Corpus Christi Year A
Deuteronomy 8:2‑3, 14‑16
Moses said to the people: “Remember how the Lord your God led you for forty years in the wilderness, to humble you, to test you and know your inmost heart – whether you would keep his commandments or not. He humbled you, he made you feel hunger, he fed you with manna which neither you nor your fathers had known, to make you understand that man does not live on bread alone but that man lives on everything that comes from the mouth of the Lord.
Do not then forget the Lord your God who brought you out of the land of Egypt, out of the house of slavery; who guided you through this vast and dreadful wilderness, a land of fiery serpents, scorpions, thirst; who in this waterless place brought you water from the hardest rock; who in this wilderness fed you with manna that your fathers had not known”. The word of the Lord.
1 Corinthians 10:16‑17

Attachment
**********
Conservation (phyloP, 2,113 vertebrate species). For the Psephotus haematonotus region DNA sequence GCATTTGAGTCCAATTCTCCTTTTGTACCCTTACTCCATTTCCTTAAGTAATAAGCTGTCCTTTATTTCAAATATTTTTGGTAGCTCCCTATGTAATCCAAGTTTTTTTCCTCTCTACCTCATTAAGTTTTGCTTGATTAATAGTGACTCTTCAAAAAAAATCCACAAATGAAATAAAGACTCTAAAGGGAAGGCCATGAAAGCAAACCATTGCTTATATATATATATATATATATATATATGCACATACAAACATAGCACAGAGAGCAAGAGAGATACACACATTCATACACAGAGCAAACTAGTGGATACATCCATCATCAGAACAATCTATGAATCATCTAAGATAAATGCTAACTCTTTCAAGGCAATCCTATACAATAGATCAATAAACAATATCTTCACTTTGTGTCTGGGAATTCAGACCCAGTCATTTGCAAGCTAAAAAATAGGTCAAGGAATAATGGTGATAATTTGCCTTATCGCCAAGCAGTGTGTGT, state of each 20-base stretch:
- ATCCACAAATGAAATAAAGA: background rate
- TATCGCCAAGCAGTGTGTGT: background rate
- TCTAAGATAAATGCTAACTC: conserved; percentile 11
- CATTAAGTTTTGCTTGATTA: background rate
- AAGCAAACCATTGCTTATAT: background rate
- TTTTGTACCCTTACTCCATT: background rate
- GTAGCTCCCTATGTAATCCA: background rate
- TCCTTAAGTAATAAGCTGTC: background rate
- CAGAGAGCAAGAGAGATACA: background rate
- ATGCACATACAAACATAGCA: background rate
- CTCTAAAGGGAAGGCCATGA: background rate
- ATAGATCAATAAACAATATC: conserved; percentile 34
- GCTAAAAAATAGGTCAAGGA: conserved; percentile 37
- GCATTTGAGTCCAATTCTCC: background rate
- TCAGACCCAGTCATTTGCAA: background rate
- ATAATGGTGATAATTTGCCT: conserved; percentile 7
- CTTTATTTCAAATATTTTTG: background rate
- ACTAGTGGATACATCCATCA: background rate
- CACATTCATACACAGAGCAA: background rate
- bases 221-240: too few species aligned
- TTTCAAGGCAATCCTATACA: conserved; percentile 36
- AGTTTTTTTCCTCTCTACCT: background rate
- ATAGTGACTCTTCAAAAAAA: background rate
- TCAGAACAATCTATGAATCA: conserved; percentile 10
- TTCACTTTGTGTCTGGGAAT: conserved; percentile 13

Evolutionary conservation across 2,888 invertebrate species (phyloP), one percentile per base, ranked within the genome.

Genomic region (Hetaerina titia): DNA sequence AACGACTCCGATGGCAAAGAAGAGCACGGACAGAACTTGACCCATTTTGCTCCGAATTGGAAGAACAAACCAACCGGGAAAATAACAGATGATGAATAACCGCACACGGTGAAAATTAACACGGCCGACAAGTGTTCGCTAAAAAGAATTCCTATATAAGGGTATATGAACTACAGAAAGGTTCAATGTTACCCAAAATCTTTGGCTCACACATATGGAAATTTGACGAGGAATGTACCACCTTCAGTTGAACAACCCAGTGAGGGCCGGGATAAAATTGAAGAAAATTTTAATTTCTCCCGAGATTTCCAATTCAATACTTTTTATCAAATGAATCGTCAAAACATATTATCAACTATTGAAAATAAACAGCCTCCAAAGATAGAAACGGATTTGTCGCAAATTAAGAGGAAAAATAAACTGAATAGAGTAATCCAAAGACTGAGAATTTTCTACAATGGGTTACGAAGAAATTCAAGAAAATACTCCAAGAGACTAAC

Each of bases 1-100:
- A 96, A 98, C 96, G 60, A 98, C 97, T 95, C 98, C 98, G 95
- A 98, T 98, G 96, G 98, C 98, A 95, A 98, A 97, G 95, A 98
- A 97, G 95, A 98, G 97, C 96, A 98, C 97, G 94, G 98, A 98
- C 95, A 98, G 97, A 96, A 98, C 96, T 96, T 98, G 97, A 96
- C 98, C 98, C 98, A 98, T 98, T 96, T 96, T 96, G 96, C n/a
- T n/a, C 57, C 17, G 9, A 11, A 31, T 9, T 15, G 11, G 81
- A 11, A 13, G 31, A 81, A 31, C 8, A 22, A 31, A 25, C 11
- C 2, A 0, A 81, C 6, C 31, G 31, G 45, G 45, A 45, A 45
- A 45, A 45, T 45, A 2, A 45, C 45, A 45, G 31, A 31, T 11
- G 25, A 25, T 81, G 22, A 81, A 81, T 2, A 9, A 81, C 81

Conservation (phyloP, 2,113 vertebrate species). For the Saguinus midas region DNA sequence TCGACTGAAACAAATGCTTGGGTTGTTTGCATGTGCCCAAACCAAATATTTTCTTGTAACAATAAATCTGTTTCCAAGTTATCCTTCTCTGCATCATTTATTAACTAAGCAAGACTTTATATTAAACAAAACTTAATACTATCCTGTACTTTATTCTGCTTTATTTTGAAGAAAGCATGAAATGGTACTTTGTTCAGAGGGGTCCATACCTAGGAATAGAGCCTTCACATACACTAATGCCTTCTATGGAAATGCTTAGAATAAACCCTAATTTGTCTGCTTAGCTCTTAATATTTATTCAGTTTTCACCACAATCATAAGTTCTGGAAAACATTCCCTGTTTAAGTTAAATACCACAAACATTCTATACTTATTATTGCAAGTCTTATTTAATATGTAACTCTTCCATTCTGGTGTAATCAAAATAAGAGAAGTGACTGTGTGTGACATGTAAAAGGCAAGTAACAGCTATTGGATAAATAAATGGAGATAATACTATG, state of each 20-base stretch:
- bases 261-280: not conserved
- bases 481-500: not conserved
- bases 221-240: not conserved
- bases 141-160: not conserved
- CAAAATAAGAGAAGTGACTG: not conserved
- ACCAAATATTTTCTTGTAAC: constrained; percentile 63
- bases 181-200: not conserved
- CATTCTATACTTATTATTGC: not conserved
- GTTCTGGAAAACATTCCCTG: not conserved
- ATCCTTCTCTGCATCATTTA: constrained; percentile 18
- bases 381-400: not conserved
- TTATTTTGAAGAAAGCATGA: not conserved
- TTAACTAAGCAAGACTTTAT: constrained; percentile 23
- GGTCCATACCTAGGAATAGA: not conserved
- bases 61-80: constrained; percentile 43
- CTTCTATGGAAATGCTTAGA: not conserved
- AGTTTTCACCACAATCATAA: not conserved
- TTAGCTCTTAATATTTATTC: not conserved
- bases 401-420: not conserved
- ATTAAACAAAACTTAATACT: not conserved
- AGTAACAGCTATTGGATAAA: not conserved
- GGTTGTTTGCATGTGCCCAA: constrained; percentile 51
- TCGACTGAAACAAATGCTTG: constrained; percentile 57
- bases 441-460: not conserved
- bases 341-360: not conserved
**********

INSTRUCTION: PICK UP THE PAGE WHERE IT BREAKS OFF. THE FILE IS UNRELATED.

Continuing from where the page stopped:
Jesus said to the Jews: “I am the living bread which has come down from heaven. Anyone who eats this bread will live forever; and the bread that I shall give is my flesh, for the life of the world.” Then the Jews started arguing with one another: “How can this man give us his flesh to eat?” they said. Jesus replied: “I tell you most solemnly, if you do not eat the flesh of the Son of Man and drink his blood, you will not have life in you. Anyone who does eat my flesh and drink my blood has eternal life, and I shall raise him up on the last day. For my flesh is real food and my blood is real drink. He who eats my flesh and drinks my blood lives in me and I live in him. As I, who am sent by the living Father, myself draw life from the Father, so whoever eats me will draw life from me. This is the bread come down from heaven; not like the bread our ancestors ate: they are dead, but anyone who eats this bread will live forever.” The Gospel of the Lord.